While a higher PAR value will increase energy costs, it will also help you achieve higher crop yields, boosting your bottom line and covering additional energy expenses.
The result is shorter crop cycles and higher yields.
Yield and commercial hydroponic lettuce
We are getting 5.6 pounds of lettuce per ZipGrow Tower on a 3.6 week crop cycle.
If we dedicate half of the farm to lettuce, we will be using 96 ZipGrow Towers for lettuce production. The rest we will dedicate to herbs.
96 towers x 5.6 lbs each = 537.6 pounds each of lettuce and basil over a 3 week period.
Herbs and greens are the most appropriate crops for indoor farming, and they are also some of the most profitable plants to grow hydroponically. (Read more about best crops here. )
We use conservative numbers whenever possible. If you are curious about crop yields, please note that the ZipFarm has been performing above expectations in the field, and most of our farmers find that they have more produce than they anticipated (a good problem to have).
Herbs are not as big a market as the leafy greens. However, if you can find a market for your herbs they are highly profitable.
As an aside, if you have put together an Italian Pasta recipe recently, you might have noticed that most herbs you find on the shelves are pretty weak.
They often spend a week in transport before they get to the shelf, and then they sit there wilting. They are tired and they taste bland.
Indoor growers have a good opportunity to replace these lackluster herbs with a locally grown variety. In the above video, Ryan Sweeney of Localize farms describes how he is getting big crop yields.
If we dedicate half of the farm to basil and half the farm to lettuce, we will be using 96 ZipGrow Towers each for production. In this case, we are growing Genovese Basil, which performs roughly the same as the Red Leaf Lettuce we are growing.
96 towers x 5.6 lbs each = 537.6 pounds over a 3 week period.
In this case, we will assume that 50% of our production is for herbs, sold at wholesale price of $1/oz, and 50% of our production is lettuce sold a wholesale price of $3.50/lb.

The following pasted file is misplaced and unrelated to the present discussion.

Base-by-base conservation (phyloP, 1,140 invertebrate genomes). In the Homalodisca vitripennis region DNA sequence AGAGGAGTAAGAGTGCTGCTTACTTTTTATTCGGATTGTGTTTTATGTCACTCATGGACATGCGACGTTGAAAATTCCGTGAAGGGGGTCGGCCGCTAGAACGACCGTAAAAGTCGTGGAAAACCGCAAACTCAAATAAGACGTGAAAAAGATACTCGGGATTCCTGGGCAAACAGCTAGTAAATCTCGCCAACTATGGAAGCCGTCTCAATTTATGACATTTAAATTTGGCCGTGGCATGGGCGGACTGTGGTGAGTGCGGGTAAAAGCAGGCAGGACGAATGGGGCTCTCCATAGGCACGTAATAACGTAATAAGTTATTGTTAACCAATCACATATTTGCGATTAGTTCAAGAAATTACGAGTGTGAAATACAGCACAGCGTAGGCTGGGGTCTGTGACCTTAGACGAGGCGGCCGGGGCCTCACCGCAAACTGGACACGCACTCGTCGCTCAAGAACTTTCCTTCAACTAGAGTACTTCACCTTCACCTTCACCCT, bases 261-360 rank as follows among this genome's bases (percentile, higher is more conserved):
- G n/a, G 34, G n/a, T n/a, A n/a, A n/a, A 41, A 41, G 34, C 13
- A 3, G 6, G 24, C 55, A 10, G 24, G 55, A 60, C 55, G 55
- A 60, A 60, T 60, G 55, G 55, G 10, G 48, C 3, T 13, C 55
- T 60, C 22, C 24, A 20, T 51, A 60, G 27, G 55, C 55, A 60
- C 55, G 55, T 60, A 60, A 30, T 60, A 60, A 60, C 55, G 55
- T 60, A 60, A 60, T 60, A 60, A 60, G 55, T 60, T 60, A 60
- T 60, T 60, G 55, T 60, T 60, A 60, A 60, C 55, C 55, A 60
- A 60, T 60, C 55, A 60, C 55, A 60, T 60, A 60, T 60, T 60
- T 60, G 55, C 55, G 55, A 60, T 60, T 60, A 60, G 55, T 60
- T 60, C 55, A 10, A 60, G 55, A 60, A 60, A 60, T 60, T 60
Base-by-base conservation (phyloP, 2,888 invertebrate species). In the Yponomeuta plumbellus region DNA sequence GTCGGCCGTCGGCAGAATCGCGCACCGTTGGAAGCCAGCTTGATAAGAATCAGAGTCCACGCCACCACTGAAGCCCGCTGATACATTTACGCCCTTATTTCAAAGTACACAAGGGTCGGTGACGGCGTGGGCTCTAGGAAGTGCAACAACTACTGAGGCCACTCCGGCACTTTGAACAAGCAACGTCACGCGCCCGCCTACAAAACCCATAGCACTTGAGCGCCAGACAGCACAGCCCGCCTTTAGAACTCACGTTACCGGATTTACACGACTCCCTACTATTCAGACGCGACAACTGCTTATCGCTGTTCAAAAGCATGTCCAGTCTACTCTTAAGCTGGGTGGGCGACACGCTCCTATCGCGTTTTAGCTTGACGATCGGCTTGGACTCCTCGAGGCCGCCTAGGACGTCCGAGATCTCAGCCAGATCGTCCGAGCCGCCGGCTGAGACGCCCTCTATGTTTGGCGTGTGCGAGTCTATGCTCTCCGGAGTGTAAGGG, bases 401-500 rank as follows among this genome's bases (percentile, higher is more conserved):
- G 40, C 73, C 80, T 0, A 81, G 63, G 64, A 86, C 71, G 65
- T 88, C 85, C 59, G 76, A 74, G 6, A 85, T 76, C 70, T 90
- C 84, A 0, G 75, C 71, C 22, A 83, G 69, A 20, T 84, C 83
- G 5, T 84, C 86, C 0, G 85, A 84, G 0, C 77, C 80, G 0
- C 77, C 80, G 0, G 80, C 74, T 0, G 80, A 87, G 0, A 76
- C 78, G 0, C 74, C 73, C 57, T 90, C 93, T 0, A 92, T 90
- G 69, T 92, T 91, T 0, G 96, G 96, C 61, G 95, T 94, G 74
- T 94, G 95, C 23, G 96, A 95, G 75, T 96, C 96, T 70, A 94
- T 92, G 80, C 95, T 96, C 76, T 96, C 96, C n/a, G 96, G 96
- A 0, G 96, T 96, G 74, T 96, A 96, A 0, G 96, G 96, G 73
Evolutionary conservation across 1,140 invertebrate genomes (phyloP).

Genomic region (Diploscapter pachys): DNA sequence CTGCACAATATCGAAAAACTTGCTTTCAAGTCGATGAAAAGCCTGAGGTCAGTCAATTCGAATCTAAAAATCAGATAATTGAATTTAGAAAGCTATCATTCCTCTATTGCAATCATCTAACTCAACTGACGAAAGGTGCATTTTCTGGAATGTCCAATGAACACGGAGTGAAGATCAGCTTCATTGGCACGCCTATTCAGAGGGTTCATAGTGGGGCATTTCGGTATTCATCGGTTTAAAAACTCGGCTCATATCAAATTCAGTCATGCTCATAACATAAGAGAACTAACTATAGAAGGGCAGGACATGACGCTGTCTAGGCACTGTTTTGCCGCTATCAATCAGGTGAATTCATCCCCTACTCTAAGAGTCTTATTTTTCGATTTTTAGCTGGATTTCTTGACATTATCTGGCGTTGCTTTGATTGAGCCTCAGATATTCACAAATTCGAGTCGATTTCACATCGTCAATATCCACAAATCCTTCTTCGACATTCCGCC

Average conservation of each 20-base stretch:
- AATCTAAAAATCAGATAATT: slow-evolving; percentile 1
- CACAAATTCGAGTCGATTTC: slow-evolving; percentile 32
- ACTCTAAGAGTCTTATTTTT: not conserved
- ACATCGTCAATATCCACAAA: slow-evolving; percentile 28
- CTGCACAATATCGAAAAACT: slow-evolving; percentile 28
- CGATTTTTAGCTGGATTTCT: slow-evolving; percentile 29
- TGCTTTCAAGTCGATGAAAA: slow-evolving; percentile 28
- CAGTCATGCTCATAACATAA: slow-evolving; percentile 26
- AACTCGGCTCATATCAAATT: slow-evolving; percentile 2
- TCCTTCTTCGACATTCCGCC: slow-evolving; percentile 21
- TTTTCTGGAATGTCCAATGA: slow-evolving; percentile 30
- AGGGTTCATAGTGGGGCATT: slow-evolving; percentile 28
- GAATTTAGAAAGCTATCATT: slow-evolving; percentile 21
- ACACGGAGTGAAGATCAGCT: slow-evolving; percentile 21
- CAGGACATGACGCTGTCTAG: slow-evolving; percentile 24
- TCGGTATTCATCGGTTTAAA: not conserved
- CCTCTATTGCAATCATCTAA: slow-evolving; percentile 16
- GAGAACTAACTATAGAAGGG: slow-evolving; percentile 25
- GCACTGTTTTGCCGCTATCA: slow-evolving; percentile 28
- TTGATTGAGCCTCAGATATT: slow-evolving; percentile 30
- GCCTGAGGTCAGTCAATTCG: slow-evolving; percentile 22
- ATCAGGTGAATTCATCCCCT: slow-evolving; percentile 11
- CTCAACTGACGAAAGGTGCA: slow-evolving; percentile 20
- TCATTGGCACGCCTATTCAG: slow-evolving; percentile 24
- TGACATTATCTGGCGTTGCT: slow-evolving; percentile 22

|96 towers lettuce production at 5.6 lbs/tower||3.6 weeks||537.6 lbs||$3.50/lb wholesale||$1,881|
|96 towers basil production at 5.6 lbs/tower||3.6 weeks||537.6 lbs||$16/lb wholesale||$8,601|
|(3.6 week crop cycle)||$10,482|
We try to use pretty conservative numbers. We also like to account for a 10% crop loss, especially in the early months of the farm. If you want to check the accuracy of our pricing numbers, we recommend getting pricing information from several sources:
- Retail produce managers
- Food coops and specialty stores
- Whole foods
- Food brokers
Assuming you have a market for the crops, the general revenue numbers look pretty good. Herbs and greens are the most appropriate crops for indoor farming, and they are also some of the most profitable plants to grow hydroponically.
While indoor production may not solve all the worlds food problems, these are perfect crops for replacing out of state imports and building a small part of the local food economy.
Economics of hydroponic farming
There are plenty of places where these crops are in high demand, and the market pricing is healthy enough to justify a closer look.
If you are looking into the economics of commercial hydroponic farming, there are a couple assumptions worth pointing out:
- Hydroponic farms are already profitable. That’s why big corporations have built big greenhouses to grow the crops.
- Greenhouses and, increasingly, indoor farms are also profitable. The barriers are not the economics so much as access to the market.
So far we have covered:
- Initial startup costs
- Energy costs for operating the ZipFarm
- Production yields for lettuce and basil
- Wholesale pricing for an average market
- Projected revenues on a 3.6 crop cycle
But we are missing a few pieces of the puzzle. Specifically, we need to know how much our overhead costs are. How much does it cost for the labor to run the farm? How about the seeds, packaging, or nutrients? And we haven’t talked about rent or mortgage payments.
If you are looking for more details, attend this 10-minute introduction to the ZipFarm, where we will cover these costs.
In particular, we will be answering several frequently asked questions:
- What are the average costs of running a hydroponic farm?
- How much labor is involved to bring the crop to harvest?
- What about lighting and energy costs?
- Are the crop prices realistic?